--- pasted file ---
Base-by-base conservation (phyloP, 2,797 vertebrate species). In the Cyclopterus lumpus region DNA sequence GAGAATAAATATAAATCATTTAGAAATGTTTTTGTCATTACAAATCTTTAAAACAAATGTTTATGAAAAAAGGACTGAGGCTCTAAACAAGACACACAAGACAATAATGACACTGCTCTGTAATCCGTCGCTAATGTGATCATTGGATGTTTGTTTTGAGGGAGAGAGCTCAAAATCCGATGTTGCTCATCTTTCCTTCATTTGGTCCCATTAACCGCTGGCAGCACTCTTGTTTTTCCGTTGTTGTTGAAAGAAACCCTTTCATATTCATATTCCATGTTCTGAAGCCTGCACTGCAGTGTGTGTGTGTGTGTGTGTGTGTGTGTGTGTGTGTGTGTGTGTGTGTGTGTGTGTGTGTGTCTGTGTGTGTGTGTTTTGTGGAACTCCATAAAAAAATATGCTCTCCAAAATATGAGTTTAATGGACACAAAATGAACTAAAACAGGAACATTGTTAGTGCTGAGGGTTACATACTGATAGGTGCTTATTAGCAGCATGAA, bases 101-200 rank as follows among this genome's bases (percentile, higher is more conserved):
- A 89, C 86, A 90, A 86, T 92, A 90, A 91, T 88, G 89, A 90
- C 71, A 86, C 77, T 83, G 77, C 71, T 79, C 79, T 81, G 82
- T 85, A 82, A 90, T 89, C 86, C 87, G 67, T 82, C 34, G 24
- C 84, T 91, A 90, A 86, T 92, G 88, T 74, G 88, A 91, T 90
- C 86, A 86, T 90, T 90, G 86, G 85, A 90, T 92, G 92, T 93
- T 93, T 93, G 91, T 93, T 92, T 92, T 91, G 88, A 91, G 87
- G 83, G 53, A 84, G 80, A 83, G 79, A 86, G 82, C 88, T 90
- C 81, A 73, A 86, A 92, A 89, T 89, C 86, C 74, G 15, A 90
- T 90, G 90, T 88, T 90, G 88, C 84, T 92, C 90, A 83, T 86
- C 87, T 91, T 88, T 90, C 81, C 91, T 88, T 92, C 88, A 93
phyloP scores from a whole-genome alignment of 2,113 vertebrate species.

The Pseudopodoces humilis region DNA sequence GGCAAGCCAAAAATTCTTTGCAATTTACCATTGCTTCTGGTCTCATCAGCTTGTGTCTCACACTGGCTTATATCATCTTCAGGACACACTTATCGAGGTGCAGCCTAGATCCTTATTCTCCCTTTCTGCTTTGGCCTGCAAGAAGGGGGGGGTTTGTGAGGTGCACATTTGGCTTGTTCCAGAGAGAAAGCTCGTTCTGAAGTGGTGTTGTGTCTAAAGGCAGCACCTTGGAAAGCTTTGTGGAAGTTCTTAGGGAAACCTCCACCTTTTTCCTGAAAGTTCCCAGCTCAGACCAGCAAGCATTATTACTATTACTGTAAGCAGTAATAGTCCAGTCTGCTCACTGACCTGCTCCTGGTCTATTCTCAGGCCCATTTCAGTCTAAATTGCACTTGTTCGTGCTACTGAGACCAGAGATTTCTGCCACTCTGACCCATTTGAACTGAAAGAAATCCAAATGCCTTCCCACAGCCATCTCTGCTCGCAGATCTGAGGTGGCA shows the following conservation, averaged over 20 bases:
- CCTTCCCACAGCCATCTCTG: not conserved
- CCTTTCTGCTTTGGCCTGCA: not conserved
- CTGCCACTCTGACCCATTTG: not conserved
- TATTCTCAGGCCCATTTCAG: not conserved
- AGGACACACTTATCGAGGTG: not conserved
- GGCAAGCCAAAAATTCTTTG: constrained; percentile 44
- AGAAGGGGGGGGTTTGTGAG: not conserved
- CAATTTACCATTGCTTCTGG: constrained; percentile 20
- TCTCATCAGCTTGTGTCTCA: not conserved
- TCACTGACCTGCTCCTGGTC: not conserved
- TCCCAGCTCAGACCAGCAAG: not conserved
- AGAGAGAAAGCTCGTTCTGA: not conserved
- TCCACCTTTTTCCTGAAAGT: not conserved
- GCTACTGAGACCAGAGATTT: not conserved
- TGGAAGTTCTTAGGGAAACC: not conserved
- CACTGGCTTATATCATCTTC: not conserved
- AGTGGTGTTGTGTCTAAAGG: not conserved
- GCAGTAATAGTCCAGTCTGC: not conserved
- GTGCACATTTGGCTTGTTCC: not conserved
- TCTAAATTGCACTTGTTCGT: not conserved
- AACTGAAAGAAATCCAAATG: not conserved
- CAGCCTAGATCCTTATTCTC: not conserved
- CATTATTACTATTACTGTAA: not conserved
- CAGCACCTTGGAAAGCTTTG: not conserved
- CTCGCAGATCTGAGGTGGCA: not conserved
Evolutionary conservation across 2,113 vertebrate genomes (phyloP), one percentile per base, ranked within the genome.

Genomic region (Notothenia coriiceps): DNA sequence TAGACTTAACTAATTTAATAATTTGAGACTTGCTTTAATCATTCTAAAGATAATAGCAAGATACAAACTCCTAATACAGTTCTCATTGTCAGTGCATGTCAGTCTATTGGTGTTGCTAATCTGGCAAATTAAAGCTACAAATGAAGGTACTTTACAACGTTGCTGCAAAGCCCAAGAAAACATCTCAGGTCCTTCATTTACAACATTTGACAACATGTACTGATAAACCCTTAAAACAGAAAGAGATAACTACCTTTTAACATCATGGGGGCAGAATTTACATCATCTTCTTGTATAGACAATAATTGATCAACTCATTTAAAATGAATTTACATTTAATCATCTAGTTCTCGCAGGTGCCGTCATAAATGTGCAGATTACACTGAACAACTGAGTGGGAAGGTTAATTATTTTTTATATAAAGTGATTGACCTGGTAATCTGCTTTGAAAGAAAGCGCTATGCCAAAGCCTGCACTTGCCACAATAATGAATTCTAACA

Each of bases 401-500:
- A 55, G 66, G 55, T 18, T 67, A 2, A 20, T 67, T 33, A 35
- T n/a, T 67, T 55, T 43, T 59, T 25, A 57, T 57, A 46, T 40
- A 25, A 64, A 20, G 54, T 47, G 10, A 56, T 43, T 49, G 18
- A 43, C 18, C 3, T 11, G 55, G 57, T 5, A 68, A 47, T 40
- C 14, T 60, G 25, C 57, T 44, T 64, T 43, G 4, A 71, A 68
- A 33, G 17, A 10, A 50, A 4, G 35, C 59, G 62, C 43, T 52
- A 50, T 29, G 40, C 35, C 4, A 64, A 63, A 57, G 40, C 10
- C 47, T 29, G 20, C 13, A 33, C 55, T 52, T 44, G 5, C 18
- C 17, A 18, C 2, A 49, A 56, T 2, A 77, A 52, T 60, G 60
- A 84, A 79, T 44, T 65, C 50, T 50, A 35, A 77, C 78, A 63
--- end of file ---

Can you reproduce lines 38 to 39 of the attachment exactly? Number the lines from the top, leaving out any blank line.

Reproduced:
- CTCGCAGATCTGAGGTGGCA: not conserved
Evolutionary conservation across 2,113 vertebrate genomes (phyloP), one percentile per base, ranked within the genome.